There have been specific decisions in my life I have be faced with (quite recently in fact) where there was no guidebook to tell me what to do, and most of them involved a level of risk that could have paralyzed me. Passion was my catalyst for change.

There can be times where passion can cause pain. When you pour your heart into creating something that doesn’t function or resonate as intended. But, as with most pain, time heals and brings perspective – even revealing that sometimes the most important experiences in our lives can reside within failure.

And a life driven by passion, and accepting of pain, is the only version of life I’m interested in experiencing.

The International Society for Aviation Photography rents a house very close to Wittman Regional Airport during EAA AirVenture. This is where I met Vincent Trelut, a man of many talents. Here is how he feels about Passion…

Passion is what occupies my mind when it is free from obligations or necessities, and my brain is available for pleasure and joy. It is what drives my motivation in life beyond the usual day-to-day activities, because I have not made a living or a necessity out of my passion: it is therefore consuming some of my resources, without bringing money to fuel it. I live passion for aviation history, flying and photography with freedom and an amateur spirit.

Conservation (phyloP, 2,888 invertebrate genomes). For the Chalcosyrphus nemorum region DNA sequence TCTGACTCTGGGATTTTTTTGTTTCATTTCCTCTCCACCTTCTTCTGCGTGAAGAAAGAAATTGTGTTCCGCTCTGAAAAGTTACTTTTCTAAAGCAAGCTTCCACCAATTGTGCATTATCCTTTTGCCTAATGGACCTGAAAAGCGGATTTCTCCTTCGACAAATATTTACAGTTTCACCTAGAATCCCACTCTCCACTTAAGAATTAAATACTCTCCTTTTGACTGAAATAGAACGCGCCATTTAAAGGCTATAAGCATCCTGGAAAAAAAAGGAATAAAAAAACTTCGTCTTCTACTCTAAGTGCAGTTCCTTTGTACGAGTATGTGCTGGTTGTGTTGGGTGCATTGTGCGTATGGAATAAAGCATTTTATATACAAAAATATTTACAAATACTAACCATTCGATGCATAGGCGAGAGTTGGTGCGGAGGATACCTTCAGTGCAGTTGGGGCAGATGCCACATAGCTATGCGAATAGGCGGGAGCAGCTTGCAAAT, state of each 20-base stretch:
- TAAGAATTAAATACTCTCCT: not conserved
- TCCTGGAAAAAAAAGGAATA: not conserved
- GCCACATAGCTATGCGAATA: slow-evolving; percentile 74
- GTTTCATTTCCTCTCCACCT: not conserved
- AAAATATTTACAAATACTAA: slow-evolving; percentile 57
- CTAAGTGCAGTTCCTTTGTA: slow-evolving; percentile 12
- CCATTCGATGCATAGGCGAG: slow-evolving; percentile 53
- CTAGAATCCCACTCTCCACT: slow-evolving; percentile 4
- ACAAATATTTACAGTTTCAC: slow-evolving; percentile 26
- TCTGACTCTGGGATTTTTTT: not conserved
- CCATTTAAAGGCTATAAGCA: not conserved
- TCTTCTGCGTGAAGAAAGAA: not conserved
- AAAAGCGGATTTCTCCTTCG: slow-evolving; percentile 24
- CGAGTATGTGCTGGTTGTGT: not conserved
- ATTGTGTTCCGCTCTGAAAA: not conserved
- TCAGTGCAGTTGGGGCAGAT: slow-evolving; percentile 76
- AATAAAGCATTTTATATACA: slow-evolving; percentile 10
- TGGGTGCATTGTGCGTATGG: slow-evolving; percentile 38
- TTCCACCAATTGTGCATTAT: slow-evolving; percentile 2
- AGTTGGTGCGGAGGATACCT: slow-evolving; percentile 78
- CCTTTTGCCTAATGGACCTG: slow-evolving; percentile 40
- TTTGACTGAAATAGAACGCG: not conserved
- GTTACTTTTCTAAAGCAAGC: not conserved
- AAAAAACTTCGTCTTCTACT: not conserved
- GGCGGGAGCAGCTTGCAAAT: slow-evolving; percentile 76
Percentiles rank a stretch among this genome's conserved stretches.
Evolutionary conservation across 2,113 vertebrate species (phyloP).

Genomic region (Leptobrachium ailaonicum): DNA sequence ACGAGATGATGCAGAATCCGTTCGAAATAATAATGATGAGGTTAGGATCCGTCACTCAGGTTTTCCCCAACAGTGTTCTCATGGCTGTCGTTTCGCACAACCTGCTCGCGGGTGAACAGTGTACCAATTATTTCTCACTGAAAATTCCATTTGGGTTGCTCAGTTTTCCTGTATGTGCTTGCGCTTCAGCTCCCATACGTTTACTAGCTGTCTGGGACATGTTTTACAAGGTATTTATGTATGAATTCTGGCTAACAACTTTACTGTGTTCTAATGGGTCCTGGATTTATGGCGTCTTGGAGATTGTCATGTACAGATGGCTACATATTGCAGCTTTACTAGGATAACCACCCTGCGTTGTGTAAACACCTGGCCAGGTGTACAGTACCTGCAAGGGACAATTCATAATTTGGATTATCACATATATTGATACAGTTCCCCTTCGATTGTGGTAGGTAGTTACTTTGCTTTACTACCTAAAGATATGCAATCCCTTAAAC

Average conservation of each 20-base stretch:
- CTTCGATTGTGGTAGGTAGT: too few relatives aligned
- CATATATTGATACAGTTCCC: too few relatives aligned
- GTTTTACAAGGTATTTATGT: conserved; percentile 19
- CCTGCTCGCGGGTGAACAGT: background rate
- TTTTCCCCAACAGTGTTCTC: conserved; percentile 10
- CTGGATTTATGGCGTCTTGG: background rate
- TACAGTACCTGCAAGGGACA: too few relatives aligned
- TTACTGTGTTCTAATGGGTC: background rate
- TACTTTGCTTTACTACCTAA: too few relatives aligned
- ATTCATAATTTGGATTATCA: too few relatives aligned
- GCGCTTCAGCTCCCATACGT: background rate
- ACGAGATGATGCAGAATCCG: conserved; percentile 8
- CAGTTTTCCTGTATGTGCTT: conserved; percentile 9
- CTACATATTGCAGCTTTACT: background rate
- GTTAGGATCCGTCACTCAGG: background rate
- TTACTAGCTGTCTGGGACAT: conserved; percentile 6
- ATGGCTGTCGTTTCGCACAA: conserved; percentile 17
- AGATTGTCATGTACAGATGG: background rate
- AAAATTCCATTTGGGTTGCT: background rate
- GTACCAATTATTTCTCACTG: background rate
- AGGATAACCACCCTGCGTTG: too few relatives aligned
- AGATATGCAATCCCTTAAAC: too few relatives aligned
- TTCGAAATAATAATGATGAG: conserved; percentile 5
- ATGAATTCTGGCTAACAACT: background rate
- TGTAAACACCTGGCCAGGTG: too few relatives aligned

Passion has made me knowledgeable about history, science and many other things. It has stimulated my brain and body, contributed to keep me healthy. It has made me meet great people, make friends and share with others. It has also absorbed a lot of my time and resources, probably too much from the viewpoint of my family. It has also made me focus on a few topics only, and created a bias in my approach to life, at least in my leisure time. The key is to keep a balance and not be too passionate all the time on the same topics, while still keeping passion alive, because it stimulates and makes me learn so much, becoming a better person.